Quickstart tutorial 2 – A simple counter

Congrats, you’ve made it to the second tutorial in the series. In the first instalment , we got our feet wet by writing a very simple hello world script. It didnt no much beyond printing a few log messages, but it taught us how to setup scripting. In this tutorial 2, we will write a simple script that meters packet lengths.

Packet Length Histogram counter

Once again as in Tutorial-1, lets run the script first and then explore details.

GOALS Develop useful Packet Length Histogram counter. How many packets > 1400,1000-1400,500-1000,etc. How to run in production mode, how to write a simplecounter script to plug into each packet, how to view results.
  • Get pktlen.lua

    • Download pktlen.lua into the lua scripts directory /usr/local/lib/trisul-probe/plugins/lua A sample run is shown below

      cd /usr/local/lib/trisul-probe/plugins/lua
      wget https://raw.githubusercontent.com/trisulnsm/trisul-scripts/master/lua/tutorial/tutorial2/pktlen.lua
  • Run Trisul over a PCAP file

    • Login as root or as the user specified in the trisulProbeConfig.xml file (default : trisul)

    • Run Trisul over a PCAP file, you can use your own or download tutorial2.pcap . This time will not be using the development tool testbench because we want to save the results into the database. Import the PCAP into a new context called “tut2”. The context=tut2 flag allows you to import the PCAP into its own context without erasing the previous data.

      trisulctl_probe importpcap /tmp/tutorial2.pcap context=tut2 

      You need to enter YES 2 times to confirm that you want to create a new context and import the PCAP.

    There will be no output. You need to login to Web Trisul to find out what just happened.

  • Login to Webtrisul context “tut2”

    • Login to Webtrisul, you will see a new context called “tut2” at the login screen. Select that and login. Then Go to Retro > Counters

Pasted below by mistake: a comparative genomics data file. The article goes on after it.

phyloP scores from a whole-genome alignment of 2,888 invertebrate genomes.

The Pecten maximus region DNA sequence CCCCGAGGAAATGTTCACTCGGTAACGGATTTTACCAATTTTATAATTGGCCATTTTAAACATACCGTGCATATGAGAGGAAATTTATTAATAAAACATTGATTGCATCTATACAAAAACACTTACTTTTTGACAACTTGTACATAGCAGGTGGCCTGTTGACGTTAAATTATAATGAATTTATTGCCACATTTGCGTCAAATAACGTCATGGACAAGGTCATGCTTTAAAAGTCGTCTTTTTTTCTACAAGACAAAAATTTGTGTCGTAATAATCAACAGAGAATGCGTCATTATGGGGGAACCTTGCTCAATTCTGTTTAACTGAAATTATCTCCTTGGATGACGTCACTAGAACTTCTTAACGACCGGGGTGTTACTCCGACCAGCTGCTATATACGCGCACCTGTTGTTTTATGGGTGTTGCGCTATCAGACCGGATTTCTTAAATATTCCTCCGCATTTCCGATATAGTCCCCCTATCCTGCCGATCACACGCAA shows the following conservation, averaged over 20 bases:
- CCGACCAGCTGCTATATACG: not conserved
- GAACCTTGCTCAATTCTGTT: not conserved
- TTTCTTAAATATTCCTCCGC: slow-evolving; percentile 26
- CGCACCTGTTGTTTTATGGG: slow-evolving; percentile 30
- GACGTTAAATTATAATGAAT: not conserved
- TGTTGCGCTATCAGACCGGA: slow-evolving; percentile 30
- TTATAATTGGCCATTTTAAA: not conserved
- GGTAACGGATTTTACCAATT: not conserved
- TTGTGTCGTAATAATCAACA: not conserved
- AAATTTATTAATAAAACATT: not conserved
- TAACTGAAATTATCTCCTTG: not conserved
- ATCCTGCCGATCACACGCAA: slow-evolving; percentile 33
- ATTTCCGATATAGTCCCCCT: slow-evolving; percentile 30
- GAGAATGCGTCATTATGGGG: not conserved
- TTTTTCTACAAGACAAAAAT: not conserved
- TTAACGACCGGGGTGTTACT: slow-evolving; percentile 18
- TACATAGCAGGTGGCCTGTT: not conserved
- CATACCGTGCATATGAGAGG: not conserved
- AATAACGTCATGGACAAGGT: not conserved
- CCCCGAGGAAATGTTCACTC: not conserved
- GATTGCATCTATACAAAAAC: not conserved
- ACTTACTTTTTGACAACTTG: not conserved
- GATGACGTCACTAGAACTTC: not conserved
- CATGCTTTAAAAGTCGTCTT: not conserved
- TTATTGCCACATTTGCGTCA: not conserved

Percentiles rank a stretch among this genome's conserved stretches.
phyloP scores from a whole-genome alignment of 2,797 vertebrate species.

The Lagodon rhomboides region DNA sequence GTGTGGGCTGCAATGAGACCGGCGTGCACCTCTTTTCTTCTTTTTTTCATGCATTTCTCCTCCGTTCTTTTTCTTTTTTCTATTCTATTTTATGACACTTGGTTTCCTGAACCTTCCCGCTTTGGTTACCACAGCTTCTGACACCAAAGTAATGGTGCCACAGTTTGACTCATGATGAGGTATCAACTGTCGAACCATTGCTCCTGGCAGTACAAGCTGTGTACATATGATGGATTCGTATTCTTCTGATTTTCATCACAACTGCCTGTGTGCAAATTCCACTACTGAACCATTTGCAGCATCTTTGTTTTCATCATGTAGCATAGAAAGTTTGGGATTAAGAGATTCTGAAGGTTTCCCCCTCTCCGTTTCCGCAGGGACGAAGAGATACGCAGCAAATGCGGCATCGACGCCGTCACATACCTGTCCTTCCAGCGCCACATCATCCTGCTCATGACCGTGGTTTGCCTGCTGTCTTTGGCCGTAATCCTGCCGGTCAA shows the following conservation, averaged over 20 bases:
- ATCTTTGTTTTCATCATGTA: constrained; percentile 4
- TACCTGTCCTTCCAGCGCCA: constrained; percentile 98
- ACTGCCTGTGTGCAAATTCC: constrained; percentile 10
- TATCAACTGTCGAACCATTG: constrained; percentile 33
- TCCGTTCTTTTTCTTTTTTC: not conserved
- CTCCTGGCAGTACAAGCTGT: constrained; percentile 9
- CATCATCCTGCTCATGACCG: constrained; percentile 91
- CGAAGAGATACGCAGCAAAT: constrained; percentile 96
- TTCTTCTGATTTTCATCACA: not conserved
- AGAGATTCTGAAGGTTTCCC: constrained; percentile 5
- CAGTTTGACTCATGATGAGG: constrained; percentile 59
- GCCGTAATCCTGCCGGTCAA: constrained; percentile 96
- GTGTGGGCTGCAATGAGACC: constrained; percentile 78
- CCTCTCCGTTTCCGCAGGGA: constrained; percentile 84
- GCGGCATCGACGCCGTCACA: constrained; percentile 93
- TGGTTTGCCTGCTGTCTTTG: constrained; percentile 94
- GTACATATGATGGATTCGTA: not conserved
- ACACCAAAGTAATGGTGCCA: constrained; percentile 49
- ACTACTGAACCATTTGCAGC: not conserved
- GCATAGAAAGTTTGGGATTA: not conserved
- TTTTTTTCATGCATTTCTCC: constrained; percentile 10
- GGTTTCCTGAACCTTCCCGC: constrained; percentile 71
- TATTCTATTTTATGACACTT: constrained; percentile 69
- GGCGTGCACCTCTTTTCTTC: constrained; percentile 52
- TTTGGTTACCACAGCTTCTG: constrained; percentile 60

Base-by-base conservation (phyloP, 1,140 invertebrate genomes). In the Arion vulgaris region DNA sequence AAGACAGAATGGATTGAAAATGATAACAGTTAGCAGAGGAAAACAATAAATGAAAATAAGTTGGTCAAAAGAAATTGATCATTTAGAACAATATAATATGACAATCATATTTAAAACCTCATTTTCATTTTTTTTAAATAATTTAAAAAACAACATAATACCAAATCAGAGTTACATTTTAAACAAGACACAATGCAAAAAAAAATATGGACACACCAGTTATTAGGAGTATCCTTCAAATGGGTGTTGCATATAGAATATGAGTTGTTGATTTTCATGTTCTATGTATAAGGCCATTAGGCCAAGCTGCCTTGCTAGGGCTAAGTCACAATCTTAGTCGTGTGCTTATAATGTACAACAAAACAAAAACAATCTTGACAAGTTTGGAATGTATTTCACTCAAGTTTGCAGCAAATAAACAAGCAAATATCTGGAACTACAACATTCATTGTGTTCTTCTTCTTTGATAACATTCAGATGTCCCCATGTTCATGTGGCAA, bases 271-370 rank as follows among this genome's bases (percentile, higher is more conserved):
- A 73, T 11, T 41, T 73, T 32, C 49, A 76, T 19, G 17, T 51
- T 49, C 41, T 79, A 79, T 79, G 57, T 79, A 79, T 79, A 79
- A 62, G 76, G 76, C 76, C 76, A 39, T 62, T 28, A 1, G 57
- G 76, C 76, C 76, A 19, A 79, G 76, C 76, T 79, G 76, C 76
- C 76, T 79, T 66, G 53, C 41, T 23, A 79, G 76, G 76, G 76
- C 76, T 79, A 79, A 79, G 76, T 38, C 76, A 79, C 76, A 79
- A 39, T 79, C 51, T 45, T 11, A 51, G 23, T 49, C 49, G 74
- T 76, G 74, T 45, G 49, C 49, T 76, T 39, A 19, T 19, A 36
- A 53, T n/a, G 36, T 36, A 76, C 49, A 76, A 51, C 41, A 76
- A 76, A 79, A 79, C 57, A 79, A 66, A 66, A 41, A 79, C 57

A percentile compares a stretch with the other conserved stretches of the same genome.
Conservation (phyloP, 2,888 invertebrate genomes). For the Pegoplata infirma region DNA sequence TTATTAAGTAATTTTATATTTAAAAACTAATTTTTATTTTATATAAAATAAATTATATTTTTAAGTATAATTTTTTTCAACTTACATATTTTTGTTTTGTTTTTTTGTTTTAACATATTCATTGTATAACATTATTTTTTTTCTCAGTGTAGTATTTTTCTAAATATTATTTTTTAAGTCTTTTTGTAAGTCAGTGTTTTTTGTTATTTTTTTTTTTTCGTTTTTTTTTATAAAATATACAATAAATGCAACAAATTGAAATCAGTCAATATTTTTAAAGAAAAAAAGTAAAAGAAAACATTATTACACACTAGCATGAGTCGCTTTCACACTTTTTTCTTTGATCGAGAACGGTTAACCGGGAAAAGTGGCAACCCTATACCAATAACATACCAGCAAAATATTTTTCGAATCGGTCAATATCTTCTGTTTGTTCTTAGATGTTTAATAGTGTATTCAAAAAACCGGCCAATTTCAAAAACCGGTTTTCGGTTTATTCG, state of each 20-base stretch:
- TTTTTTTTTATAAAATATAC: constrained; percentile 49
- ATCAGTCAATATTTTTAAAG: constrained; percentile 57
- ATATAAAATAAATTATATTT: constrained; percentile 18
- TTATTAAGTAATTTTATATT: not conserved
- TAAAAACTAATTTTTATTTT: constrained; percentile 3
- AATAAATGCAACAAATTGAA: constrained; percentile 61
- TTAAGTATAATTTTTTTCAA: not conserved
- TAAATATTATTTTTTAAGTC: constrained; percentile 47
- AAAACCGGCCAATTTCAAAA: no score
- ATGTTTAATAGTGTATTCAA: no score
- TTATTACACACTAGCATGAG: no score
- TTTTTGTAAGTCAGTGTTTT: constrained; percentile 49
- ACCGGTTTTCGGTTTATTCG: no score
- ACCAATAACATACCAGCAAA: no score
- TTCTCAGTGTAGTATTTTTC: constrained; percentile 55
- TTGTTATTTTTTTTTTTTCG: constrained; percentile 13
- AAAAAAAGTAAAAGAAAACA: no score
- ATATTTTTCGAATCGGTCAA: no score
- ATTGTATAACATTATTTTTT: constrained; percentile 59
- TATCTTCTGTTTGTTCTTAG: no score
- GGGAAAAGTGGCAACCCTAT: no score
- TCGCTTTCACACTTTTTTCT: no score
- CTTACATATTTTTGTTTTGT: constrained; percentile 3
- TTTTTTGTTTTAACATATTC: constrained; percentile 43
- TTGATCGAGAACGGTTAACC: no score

• Select “Packet Length” and voila ! You have detailed stats about distribution of packet lengths

    Figure: Topper sketches for packet length

    Figure: Meters added by LUA showing up in Trisul

    Pretty impressive for such a tiny script ? Lets see whats going on.

Exploring pktlen.lua

The pktlen.lua script plugs into Trisul to get a look at each packet. then counts the packet length againt a bucket. We will also demonstrate a way to count the bandwidth while we are at it.

Lets meter

  1. Traffic bandwidth – bytes/ bps per length bucket
  2. Packets – per length bucket

Meters and Keys

The two meters we maintain are

Bandwidth “Bytes” RATE_COUNTER Bandwidth per length-bucket. Out of 10Mbps bandwidth , 8Mbps is due to packets between 1000-1514 bytes in length, 100Kbps is due to small packets < 60 bytes etc
Packets “Packets” COUNTER Absolute count of number of packets in each length-bucket

Each bucket is identified by a unique string called a ‘key’. This script will use a string like “500-1000” to present packet lengths in range of 500 to 1000 bytes.

Structure of pktlen.lua

Lets look a bit deeper into th script countergroup and simplecounter sections and these are where the action happens.

Figure: Structure of pktlen.lua

The Trisul LUA API consists of about 16 different “script types”. In this tutorial , pktlen.lua uses the countergroup and simplecounter script types. You can even place the countergroup and simplecounter tables in separate files if you want.